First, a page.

1ST ANNUAL CHROMATIN AND EPIGENETICS SYMPOSIUM

This First Annual Chromatin and Epigenetics Symposium will occur on the afternoon of December 7 in the Medical Biomolecular Research Building, room G-202. Invited speakers are Minkui Luo, PhD, of Memorial Sloan Kettering Cancer Center, and Alea A. Mills, PhD, of Cold Spring Harbor Laboratory. The event will also feature three trainee talks, a poster session, and reception. Abstract submission deadline November 17, 2017.

  • 1ST ANNUAL CHROMATIN AND EPIGENETICS SYMPOSIUM
  • 2017-12-07T13:00:00-05:00
  • 2017-12-07T17:00:00-05:00
  • This First Annual Chromatin and Epigenetics Symposium will occur on the afternoon of December 7 in the Medical Biomolecular Research Building, room G-202. Invited speakers are Minkui Luo, PhD, of Memorial Sloan Kettering Cancer Center, and Alea A. Mills, PhD, of Cold Spring Harbor Laboratory. The event will also feature three trainee talks, a poster session, and reception. Abstract submission deadline November 17, 2017.
When Dec 07, 2017 from 01:00 PM to 05:00 PM (EST / UTC-500)
Where Medical Biomolecular Research Buiding, room G-202
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Invited Speakers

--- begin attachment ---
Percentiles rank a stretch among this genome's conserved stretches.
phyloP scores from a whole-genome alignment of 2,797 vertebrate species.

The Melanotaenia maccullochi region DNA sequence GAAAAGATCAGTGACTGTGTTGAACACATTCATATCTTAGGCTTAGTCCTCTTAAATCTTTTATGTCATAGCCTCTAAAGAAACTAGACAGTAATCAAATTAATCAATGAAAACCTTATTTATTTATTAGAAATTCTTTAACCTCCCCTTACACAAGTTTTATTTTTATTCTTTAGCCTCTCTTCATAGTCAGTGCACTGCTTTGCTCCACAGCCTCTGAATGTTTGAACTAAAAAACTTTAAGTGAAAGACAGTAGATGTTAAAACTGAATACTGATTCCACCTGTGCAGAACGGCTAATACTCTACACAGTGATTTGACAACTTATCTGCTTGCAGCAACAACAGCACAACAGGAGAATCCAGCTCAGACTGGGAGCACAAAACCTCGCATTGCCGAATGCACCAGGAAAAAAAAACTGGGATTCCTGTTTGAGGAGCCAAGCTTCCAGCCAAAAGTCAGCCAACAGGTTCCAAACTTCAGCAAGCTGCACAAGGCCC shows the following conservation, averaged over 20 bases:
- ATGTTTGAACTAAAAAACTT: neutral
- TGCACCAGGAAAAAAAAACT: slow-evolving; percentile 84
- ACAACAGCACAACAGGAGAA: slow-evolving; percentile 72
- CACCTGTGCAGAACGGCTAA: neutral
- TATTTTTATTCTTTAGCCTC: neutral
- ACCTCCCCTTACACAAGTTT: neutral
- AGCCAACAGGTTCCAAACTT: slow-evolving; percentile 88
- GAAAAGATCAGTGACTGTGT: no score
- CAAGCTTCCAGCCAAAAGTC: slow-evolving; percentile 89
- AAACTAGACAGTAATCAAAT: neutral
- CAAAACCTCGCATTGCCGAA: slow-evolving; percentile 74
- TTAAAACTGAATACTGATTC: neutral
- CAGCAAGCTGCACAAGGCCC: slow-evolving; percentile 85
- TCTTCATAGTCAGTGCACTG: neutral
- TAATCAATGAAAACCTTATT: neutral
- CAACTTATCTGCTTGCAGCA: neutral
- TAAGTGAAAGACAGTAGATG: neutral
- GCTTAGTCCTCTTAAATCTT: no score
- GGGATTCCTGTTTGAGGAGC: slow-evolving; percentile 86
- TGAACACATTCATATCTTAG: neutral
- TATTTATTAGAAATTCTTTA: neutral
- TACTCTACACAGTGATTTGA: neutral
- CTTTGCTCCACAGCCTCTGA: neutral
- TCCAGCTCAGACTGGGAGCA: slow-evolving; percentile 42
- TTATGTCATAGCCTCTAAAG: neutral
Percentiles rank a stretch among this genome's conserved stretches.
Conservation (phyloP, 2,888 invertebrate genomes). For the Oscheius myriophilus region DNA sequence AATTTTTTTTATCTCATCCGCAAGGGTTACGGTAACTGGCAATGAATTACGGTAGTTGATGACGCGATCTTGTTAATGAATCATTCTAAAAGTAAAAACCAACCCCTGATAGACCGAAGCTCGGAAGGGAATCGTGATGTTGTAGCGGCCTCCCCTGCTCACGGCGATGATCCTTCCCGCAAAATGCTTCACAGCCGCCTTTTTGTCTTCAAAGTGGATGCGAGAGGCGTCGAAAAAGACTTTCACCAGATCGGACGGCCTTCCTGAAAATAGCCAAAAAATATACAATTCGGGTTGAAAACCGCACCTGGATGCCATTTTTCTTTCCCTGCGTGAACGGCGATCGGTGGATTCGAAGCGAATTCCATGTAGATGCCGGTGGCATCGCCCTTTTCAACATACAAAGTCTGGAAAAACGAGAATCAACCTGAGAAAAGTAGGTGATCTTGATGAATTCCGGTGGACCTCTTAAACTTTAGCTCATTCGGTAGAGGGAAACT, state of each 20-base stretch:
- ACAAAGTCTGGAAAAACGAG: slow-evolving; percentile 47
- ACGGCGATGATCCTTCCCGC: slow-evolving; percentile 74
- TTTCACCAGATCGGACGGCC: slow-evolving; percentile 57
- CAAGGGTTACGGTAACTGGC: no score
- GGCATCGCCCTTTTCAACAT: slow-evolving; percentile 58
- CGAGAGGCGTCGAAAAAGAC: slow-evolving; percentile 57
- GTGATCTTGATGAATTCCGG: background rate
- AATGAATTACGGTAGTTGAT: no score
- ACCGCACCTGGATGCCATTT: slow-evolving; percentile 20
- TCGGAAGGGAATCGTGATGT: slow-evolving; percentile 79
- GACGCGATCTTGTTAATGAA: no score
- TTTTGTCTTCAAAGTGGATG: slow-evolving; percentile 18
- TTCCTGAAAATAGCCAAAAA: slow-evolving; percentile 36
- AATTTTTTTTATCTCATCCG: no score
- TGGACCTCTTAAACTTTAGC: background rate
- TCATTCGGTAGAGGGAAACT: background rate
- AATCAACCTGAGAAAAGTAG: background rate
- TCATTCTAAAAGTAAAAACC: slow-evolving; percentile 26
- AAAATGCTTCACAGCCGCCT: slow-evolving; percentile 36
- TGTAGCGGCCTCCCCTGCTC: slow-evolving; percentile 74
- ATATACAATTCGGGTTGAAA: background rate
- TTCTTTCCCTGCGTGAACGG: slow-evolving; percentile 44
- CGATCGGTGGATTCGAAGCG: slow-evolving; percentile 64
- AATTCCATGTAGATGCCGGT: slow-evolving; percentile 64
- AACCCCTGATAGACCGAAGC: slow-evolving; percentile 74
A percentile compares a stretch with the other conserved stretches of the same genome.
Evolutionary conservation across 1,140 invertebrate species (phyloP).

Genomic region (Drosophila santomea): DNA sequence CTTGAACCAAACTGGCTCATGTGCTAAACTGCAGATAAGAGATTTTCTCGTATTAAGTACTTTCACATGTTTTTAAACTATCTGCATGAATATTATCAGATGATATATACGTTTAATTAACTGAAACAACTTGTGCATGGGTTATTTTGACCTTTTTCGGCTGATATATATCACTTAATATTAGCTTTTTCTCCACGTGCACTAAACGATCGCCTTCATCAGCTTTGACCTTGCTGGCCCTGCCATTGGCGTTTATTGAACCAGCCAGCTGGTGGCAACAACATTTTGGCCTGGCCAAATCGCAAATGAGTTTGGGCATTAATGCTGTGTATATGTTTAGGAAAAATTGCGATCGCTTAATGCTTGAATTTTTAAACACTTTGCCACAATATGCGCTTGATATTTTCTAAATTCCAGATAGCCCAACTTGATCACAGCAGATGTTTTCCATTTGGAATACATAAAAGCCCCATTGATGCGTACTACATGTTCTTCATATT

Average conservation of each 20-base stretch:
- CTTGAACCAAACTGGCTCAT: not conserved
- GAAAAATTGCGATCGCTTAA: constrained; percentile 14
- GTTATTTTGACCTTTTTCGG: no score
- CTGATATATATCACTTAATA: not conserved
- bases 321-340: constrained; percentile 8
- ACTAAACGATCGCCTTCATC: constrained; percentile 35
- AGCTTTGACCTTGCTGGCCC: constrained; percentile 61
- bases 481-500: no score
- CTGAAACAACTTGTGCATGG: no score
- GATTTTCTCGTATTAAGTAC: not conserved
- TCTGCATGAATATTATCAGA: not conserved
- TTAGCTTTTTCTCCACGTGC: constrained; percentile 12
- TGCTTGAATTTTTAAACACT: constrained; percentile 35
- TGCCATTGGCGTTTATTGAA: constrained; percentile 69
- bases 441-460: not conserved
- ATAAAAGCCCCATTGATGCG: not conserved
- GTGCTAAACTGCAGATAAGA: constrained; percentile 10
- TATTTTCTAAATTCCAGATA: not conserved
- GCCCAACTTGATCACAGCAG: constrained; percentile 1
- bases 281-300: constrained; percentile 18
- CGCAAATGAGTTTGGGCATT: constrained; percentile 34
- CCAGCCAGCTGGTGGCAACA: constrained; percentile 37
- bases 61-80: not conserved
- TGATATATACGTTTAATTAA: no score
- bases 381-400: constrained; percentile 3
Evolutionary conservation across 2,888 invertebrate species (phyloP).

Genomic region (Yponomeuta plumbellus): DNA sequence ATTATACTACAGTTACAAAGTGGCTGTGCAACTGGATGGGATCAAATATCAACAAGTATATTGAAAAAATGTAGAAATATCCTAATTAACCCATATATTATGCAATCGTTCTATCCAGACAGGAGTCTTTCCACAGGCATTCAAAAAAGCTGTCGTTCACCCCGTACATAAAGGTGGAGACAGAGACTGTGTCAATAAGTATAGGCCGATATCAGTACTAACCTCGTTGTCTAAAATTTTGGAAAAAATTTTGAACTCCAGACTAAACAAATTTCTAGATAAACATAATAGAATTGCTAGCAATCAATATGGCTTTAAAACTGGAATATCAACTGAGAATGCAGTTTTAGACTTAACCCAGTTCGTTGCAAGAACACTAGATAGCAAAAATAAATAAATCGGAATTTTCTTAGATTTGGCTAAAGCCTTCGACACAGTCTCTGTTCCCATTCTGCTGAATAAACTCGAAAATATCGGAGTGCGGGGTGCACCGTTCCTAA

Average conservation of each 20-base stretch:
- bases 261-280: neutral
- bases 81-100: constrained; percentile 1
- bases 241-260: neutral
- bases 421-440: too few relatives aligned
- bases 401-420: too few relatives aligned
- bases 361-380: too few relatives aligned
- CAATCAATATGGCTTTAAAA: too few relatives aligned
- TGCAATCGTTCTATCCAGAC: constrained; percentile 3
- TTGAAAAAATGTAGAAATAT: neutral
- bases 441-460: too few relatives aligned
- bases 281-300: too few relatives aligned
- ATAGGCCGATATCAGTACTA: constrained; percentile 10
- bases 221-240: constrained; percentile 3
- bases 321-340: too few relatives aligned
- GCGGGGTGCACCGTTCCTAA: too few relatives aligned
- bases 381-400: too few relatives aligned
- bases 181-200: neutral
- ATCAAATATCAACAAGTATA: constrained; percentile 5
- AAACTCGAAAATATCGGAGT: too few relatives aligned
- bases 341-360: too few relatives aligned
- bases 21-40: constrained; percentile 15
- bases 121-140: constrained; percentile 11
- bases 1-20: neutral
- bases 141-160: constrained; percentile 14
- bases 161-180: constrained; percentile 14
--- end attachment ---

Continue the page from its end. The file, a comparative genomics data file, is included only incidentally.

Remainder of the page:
Minkui Luo, PhD, Associate Professor, Chemical Biology Program, Memorial Sloan Kettering Cancer Center

Dr. Minkui Luo’s lab has been applying chemical tools and S-Adenosyl-L-methionine analogues to elucidate the epigenetic targets of protein methyltransferases.  In addition to defining the histone and non-histone targets on numerous epigenetic enzymes, his group has also been designing and synthesizing inhibitors to protein methyltransferases in an effort to develop novel anti-cancer drug candidates.

Alea A. Mills, PhD, Professor, Cold Spring Harbor Laboratory

Dr. Alea Mills studies genetic pathways important in cancer, aging, and autism, identifying genetic players and determining how aberrations in their functions culminate in human disease. Through innovative use of a technique called “chromosome engineering,” the Mills group identified a tumor suppressor gene that had eluded investigators for three decades, Chd5, that regulates an extensive cancer-preventing network.  The epigenetic role of Chd5 in development, cancer, and stem-cell maintenance is currently being investigated.